How to Use Support Levels for Penny Stocks

A support level is a price at which penny stock shares see increasing demand, which in turn holds the stock above that level. For example, a penny stock may keep falling toward one dollar, but the shares bounce back to higher prices each time the price gets close to one dollar due to increased trading volume.

While support can form at any price for any stock, with penny stocks it’s much more common for supports to form at round number prices. Investors generally buy or sell at threshold levels, such as $4.00 or $1.50, as opposed to $4.12 or $1.44. Because many investors buy at these round number prices, and penny stocks have low trading activity, support levels often form.

The beauty of a solid support level is that it theoretically limits your downside. Buying shares at $1.02, when a strong support level exists at $1.00, can be a good strategy.

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To trust that you are seeing a support level — and one which seems likely to hold up — you want to witness the following characteristics on the trading chart:

  • Increasing trading volume at support: A true support level is based on increasing demand at certain prices. If you see an increase in trading volume when shares fall to the support level, then that TA pattern is more likely reliable.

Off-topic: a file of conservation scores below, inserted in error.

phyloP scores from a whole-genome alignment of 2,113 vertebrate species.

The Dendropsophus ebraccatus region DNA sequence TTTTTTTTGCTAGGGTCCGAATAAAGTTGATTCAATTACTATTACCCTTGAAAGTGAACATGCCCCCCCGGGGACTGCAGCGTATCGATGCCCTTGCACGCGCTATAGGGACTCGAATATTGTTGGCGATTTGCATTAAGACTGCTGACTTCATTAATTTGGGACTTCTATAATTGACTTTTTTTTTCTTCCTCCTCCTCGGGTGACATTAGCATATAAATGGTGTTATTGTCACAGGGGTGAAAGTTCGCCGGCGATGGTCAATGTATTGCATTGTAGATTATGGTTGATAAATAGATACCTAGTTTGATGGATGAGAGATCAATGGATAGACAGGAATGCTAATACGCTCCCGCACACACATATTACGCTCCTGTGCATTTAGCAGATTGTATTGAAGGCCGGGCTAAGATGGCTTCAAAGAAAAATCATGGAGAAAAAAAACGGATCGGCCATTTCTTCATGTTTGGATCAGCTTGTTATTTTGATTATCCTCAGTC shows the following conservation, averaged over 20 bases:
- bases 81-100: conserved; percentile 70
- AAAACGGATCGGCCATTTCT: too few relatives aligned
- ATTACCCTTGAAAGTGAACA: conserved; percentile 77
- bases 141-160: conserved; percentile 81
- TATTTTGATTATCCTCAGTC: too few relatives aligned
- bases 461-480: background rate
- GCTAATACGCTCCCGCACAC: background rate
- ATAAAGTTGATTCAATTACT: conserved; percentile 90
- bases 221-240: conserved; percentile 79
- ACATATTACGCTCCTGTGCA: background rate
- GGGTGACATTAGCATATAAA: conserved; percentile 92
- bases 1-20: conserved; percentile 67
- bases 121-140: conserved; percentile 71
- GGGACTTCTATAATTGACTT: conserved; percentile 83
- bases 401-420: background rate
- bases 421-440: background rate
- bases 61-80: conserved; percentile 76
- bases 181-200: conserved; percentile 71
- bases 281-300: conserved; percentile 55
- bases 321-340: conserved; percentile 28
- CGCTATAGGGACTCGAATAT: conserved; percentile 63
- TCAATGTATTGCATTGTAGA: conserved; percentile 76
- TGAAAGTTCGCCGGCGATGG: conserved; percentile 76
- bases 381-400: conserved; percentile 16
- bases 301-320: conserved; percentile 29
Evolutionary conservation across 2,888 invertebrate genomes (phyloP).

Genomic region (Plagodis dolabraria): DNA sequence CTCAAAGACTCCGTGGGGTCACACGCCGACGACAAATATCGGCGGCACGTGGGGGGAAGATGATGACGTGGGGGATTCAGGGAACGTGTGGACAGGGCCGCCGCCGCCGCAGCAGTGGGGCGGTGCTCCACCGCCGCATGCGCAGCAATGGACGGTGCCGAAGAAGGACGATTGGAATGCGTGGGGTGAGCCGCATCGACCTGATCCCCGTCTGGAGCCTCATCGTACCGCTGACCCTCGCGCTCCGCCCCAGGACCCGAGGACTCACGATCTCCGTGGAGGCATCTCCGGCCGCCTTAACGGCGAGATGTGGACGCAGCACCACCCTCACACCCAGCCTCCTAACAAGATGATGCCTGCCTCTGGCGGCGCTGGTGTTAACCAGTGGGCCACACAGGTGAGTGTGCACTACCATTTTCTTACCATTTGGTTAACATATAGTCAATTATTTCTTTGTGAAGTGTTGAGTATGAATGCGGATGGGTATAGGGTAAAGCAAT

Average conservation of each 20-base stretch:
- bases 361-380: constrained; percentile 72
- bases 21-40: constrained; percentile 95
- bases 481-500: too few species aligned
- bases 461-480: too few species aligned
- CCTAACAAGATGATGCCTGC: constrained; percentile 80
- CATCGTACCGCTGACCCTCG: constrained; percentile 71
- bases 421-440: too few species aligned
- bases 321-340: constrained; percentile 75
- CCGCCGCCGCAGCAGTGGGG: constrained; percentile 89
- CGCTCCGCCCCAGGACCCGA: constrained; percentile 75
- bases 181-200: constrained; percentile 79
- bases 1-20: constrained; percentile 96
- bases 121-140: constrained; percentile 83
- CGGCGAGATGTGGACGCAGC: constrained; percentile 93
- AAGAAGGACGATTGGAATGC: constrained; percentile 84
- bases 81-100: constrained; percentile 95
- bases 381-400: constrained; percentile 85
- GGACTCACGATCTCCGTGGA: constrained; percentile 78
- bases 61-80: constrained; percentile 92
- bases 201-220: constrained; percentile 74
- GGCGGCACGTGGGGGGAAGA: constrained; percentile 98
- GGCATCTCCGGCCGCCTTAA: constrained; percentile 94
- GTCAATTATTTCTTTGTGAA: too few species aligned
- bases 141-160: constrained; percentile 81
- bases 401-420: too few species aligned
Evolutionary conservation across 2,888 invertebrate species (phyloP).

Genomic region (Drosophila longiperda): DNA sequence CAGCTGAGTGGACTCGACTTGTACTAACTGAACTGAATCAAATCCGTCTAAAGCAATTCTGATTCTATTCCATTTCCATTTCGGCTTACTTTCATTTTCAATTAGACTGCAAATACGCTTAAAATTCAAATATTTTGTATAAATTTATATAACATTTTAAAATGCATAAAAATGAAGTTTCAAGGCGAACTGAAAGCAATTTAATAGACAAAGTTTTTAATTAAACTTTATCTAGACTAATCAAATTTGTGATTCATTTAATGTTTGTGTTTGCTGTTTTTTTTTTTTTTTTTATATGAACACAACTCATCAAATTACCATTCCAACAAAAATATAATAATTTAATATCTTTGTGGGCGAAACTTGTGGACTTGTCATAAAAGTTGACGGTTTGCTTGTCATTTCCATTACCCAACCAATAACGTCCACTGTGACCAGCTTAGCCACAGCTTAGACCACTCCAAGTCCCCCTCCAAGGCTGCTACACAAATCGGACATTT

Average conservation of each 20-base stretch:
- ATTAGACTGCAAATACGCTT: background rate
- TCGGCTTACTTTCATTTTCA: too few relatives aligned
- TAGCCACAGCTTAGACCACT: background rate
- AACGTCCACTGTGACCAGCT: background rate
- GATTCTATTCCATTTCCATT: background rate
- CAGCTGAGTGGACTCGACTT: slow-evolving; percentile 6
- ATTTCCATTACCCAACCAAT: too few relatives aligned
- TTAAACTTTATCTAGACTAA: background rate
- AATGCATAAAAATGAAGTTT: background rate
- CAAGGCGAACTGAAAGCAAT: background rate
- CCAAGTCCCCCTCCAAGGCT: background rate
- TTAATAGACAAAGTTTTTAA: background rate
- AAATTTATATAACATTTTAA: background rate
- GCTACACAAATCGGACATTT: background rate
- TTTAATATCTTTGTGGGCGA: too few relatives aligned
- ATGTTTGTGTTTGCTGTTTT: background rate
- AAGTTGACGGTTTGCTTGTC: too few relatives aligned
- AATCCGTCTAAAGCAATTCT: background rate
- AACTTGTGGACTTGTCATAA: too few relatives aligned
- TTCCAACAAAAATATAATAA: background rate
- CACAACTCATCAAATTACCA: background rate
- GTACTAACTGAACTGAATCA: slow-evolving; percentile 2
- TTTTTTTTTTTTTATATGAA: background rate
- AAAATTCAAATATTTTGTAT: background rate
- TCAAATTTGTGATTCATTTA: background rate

• Multiple attempts at break down: The more times that support gets tested without failing, the more reliable the support level will be. You can’t assume support exists at any certain price if the shares haven’t tested that level. However, if the stock fell toward support twice, or three times, or eight times, and the support level held up, you have a more trustworthy support level pattern.

Like any technical analysis (TA) pattern, support levels are prone to break down or fail. This can be costly to investors who trust the pattern because they aren’t expecting that downside.

When support fails, the shares sometimes fall significantly lower. A company may have held up above a $3.00 support for a long time, but when events induce enough selling that the shares break below $3.00, they very often will continue down toward $2.50, $2.00, or even lower.

If you’re relying on a TA support level pattern you’ve found, as soon as it breaks down, you need to reconsider the stock. After a support level gets broken, it no longer applies. Support can re-form, but there are no guarantees that it will, and it may take a long time before a trustworthy pattern surfaces again.

When support levels get broken, they often “flip” and become resistance levels at the same price. In other words, shares have difficulty trading above a specific price. For example, a $2.25 support level gets breached as shares fall toward $1.70. The $2.25 level may then become resistance, and the shares that were once held up by the support level will have difficulty trading above the $2.25 range.

Sometimes the penny stock company buys back its own shares on the open market. This buying pressure is often significant enough to create a support level in the stock. When a company buys back its own shares, it makes this information publicly known, and you can bring that into your support level consideration.

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